Should doctors friend their patients on Facebook?

As more physicians are on social networking sites. that’s an issue that some are grappling with.

The NEJM has a nice perspective piece on the issue. After realizing that a recent friend request came from a former patient, Sachin Jain thinks about the ramifications.

Dr. Jain writes that, “In confirming this patient as my “friend” on Facebook, I was merging my professional and personal lives. From my Facebook page, Ms. Baxter could identify and reach anyone in my network of friends, view an extensive collection of personal photographs, read my personal blog, and review notations that others had left on my “wall.” The anxiety I felt about crossing boundaries is an old problem in clinical medicine, but it has taken a different shape as it has migrated to this new medium.”

More concerning, some doctors have information that may conflict with their professional appearance on Facebook, including, “the medical attending whose clinical judgment is questioned because of photographs posted online, showing him in progressive stages of apparent inebriation at a department holiday party.”  That’s just unwise.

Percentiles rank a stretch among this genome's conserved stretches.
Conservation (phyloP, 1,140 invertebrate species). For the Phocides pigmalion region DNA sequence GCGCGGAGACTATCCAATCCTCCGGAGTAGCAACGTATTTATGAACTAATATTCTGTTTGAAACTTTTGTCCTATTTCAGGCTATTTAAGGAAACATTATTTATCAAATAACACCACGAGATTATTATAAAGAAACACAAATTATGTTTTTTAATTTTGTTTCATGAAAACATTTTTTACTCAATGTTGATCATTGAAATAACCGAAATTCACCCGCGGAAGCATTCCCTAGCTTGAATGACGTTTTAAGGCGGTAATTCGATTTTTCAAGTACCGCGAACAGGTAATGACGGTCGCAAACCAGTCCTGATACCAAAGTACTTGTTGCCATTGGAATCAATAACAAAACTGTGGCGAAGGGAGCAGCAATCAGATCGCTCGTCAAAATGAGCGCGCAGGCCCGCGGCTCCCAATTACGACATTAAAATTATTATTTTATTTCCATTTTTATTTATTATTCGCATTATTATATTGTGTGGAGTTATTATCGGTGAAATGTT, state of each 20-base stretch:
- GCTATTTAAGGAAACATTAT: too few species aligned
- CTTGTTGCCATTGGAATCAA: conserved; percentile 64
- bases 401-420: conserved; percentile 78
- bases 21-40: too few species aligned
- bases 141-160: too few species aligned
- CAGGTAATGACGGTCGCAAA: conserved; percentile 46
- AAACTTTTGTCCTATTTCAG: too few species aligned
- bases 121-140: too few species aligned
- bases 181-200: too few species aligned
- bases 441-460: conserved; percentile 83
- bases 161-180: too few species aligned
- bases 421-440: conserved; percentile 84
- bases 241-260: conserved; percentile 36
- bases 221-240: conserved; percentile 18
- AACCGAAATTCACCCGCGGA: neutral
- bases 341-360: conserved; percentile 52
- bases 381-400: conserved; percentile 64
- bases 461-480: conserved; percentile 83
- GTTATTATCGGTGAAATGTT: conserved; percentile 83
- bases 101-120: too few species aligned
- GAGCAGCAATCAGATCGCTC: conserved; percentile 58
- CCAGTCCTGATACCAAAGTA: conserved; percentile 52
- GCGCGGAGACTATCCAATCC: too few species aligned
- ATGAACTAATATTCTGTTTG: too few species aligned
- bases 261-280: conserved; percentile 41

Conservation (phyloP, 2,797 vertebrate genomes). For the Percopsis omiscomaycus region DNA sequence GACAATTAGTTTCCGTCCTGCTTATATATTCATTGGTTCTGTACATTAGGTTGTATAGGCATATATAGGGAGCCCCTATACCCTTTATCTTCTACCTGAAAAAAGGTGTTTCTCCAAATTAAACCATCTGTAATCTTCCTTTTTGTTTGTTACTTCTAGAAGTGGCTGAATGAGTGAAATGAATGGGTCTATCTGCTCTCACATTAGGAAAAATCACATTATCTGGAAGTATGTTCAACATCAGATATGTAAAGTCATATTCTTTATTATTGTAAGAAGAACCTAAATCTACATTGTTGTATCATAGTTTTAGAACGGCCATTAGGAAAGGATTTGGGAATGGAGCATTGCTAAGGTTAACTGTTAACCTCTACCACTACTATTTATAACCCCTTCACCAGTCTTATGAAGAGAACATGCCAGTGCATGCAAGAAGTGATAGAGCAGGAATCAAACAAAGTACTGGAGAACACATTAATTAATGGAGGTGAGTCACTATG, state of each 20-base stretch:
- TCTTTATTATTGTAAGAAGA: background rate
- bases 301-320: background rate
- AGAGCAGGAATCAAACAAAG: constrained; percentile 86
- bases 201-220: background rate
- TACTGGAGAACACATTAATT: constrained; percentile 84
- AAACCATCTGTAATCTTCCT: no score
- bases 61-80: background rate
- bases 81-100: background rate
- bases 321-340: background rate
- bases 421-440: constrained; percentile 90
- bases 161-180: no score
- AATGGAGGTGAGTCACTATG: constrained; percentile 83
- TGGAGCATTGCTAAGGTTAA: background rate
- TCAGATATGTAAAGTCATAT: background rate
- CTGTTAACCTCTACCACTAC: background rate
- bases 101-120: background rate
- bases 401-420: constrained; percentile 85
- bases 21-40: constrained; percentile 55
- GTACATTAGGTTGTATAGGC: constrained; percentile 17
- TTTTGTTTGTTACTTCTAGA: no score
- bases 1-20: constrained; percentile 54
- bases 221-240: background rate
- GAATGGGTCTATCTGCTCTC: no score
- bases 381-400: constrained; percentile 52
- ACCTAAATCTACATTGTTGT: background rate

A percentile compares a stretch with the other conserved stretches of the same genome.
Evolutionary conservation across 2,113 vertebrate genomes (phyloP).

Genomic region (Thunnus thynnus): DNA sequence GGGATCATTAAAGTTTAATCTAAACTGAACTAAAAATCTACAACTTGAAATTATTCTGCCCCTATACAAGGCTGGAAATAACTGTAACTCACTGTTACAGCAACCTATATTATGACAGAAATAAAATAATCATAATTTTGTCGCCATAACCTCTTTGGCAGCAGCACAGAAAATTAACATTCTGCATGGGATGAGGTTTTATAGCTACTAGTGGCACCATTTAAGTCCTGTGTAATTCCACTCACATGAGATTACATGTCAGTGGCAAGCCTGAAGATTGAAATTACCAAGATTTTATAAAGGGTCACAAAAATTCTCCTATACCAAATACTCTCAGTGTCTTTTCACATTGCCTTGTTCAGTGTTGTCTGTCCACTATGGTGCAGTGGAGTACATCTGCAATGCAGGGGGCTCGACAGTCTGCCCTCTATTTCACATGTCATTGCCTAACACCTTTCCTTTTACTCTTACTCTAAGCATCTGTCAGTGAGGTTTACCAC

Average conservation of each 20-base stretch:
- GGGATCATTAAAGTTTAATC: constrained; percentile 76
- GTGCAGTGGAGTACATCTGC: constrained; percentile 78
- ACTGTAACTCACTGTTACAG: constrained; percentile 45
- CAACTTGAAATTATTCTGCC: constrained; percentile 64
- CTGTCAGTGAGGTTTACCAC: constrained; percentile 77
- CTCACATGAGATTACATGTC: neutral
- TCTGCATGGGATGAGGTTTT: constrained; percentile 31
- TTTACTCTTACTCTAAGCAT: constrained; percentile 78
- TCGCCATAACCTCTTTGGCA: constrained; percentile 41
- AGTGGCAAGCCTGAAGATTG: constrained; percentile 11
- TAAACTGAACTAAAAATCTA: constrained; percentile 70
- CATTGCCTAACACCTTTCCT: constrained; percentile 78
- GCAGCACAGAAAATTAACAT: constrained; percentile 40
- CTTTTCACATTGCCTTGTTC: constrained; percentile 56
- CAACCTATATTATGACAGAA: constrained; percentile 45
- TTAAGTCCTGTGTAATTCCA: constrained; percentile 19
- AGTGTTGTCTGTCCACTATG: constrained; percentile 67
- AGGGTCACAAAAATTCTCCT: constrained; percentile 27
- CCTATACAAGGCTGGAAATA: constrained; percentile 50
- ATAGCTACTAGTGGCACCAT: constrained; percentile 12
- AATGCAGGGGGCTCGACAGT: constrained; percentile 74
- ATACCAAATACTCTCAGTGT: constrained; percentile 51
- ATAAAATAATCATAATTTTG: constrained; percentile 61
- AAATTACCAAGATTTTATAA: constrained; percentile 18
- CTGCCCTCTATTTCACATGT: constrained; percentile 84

The bottom line is that doctors have to beware of what they write on social networking sites, and who they share it with. With Facebook specifically, it may be reasonable to have two separate profiles, one to share pictures and other personal information with friends and family, and another page (for instance, like the Fan page of this blog) that can be dedicated to professional use.

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  • Doctor D

    Even though I never told any patients about it I just figured patients would eventually read everything I put on social networking sites. Which is good, because patients don’t like it when you decline a friend request. I eventually had to accept several requests to avoid offending patients I really liked. I was able to draw the line and firmly say I won’t be online “friends” with any minors.

  • Mehmet Karaca

    Absolutely no!

  • Helen

    Absolutely not!

    I find it a bit bizarre that patients would want to be “friends” with their physicians. I value my relationships with my doctors a great deal, and most of them are very friendly relationships – but they’re still professional relationships. That said, I don’t need to know what they get up to on a Saturday night, nor do they need to know that about me.

  • Kaitlin

    This question came to my attention a few months ago when one of my health care practitioners requested to “friend” me on Facebook. Just as it’s odd for a practitioner to be asked this by a patient, it’s equally weird for the request to come from the practitioner to the patient. The lines seem to become more blurred with each new social site that arises.

    What disconcerts me more, perhaps, is the fact that such issues are not discussed in medical school. I still wonder about the implications of my classmates posting pictures from events like “no pants parties” from medical school on their sites. Unfortunately, however, no one addresses these issues with students. By the time they become practitioners, it may be too late to undo the damage caused by such posts.